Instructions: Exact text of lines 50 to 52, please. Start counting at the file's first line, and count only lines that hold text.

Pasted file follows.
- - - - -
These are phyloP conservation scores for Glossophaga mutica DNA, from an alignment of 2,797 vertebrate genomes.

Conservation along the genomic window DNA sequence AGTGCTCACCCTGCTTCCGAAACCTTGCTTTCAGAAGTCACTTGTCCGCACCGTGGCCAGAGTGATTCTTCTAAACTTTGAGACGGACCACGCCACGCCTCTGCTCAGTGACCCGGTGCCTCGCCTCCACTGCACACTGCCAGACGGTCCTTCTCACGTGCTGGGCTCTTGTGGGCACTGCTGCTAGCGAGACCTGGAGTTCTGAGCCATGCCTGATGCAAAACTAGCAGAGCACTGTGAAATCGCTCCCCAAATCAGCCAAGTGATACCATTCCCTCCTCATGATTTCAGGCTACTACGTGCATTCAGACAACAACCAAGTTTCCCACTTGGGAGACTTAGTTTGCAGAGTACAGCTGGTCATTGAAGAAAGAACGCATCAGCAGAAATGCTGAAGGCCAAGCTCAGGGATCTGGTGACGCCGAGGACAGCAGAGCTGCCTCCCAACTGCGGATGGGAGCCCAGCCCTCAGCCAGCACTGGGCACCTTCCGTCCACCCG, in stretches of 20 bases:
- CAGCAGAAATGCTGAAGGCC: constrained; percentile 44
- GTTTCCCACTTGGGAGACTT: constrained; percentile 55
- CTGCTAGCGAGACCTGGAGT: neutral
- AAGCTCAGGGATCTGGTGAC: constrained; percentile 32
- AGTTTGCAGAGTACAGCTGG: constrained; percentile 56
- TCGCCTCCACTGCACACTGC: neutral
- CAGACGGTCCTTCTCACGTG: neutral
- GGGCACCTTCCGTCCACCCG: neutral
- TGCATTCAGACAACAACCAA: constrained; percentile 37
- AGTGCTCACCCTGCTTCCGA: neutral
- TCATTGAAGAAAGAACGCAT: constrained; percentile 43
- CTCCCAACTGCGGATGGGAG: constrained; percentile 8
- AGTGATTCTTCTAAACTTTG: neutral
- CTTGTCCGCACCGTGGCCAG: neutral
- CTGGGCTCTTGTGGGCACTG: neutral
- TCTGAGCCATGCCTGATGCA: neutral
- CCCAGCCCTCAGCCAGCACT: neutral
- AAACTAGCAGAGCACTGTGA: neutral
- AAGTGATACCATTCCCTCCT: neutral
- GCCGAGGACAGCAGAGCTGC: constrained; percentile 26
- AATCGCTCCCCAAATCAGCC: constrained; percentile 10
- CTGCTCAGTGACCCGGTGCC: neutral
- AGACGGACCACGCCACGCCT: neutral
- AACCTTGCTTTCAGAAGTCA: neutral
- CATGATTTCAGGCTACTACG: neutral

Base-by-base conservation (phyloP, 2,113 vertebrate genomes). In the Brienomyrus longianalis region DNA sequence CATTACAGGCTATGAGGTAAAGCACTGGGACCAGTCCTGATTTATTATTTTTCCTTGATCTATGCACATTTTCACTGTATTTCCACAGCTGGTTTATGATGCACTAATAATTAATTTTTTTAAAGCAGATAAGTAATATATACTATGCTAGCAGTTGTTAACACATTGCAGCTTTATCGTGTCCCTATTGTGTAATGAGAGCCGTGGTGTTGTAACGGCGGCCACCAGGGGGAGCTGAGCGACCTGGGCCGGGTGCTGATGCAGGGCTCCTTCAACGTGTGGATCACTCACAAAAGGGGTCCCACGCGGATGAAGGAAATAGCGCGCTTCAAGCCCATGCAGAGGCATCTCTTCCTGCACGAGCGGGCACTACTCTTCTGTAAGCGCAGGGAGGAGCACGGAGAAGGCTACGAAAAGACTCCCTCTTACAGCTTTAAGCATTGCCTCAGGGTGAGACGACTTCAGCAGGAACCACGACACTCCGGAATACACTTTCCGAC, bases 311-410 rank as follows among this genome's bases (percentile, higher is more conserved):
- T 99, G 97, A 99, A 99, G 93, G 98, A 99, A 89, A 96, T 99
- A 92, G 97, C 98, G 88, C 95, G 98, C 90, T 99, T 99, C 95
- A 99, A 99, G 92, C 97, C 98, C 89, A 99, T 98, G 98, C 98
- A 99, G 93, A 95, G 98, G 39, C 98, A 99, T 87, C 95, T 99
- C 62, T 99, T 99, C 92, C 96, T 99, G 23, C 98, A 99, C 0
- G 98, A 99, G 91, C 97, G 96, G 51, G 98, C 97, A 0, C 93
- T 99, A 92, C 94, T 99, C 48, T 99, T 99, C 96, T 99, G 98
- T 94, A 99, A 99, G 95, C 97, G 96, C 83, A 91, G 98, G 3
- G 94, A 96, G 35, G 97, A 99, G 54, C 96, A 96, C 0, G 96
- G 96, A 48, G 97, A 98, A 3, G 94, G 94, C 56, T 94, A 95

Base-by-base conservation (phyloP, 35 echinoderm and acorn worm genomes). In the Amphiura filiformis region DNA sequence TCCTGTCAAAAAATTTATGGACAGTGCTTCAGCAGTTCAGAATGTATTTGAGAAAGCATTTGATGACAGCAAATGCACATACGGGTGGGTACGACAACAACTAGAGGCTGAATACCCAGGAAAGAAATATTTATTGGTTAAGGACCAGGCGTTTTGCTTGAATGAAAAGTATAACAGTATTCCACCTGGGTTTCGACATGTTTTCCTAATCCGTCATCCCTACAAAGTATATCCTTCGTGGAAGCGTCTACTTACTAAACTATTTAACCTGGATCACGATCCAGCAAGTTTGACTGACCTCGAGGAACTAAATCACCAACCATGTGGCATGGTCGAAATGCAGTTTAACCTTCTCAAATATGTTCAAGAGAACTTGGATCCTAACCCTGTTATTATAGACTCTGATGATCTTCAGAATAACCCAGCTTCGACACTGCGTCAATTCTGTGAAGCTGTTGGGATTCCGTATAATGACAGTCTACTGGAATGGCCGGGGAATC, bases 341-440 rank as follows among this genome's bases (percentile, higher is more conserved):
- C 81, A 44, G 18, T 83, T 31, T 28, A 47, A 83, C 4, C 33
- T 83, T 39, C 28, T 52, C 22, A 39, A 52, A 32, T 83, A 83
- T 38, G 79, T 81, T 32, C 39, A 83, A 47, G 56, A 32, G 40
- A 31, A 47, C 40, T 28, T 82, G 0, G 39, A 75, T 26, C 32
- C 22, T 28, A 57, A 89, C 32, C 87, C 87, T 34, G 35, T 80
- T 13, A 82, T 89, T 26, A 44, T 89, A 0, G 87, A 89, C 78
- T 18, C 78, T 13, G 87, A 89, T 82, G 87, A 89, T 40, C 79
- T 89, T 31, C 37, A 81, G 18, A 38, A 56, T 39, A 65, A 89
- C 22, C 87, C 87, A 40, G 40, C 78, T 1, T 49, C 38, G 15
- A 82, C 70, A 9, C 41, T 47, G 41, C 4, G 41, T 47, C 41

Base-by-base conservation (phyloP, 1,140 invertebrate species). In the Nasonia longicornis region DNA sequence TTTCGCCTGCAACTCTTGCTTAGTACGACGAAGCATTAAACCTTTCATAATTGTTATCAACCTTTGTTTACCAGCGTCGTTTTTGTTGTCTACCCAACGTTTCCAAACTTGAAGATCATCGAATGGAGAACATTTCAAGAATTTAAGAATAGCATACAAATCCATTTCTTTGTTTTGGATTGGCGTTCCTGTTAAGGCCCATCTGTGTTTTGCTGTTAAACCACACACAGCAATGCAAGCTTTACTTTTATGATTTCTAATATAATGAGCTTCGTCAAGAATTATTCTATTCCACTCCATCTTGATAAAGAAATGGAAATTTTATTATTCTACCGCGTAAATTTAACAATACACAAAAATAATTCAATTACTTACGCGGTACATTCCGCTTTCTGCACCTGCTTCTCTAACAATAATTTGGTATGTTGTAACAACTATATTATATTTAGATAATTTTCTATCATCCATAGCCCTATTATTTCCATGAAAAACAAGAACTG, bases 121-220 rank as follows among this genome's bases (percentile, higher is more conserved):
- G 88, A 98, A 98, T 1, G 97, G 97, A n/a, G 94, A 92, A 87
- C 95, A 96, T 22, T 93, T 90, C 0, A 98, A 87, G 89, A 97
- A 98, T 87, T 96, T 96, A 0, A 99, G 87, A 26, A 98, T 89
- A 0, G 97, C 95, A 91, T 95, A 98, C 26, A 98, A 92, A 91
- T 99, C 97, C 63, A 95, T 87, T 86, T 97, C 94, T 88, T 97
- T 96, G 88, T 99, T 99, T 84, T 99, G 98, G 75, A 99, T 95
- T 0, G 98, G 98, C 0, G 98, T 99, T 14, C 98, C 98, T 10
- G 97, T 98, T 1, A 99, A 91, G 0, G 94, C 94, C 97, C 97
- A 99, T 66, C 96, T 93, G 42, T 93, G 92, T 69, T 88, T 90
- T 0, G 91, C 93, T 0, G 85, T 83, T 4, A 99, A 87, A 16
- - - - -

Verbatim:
Base-by-base conservation (phyloP, 1,140 invertebrate species). In the Nasonia longicornis region DNA sequence TTTCGCCTGCAACTCTTGCTTAGTACGACGAAGCATTAAACCTTTCATAATTGTTATCAACCTTTGTTTACCAGCGTCGTTTTTGTTGTCTACCCAACGTTTCCAAACTTGAAGATCATCGAATGGAGAACATTTCAAGAATTTAAGAATAGCATACAAATCCATTTCTTTGTTTTGGATTGGCGTTCCTGTTAAGGCCCATCTGTGTTTTGCTGTTAAACCACACACAGCAATGCAAGCTTTACTTTTATGATTTCTAATATAATGAGCTTCGTCAAGAATTATTCTATTCCACTCCATCTTGATAAAGAAATGGAAATTTTATTATTCTACCGCGTAAATTTAACAATACACAAAAATAATTCAATTACTTACGCGGTACATTCCGCTTTCTGCACCTGCTTCTCTAACAATAATTTGGTATGTTGTAACAACTATATTATATTTAGATAATTTTCTATCATCCATAGCCCTATTATTTCCATGAAAAACAAGAACTG, bases 121-220 rank as follows among this genome's bases (percentile, higher is more conserved):
- G 88, A 98, A 98, T 1, G 97, G 97, A n/a, G 94, A 92, A 87
- C 95, A 96, T 22, T 93, T 90, C 0, A 98, A 87, G 89, A 97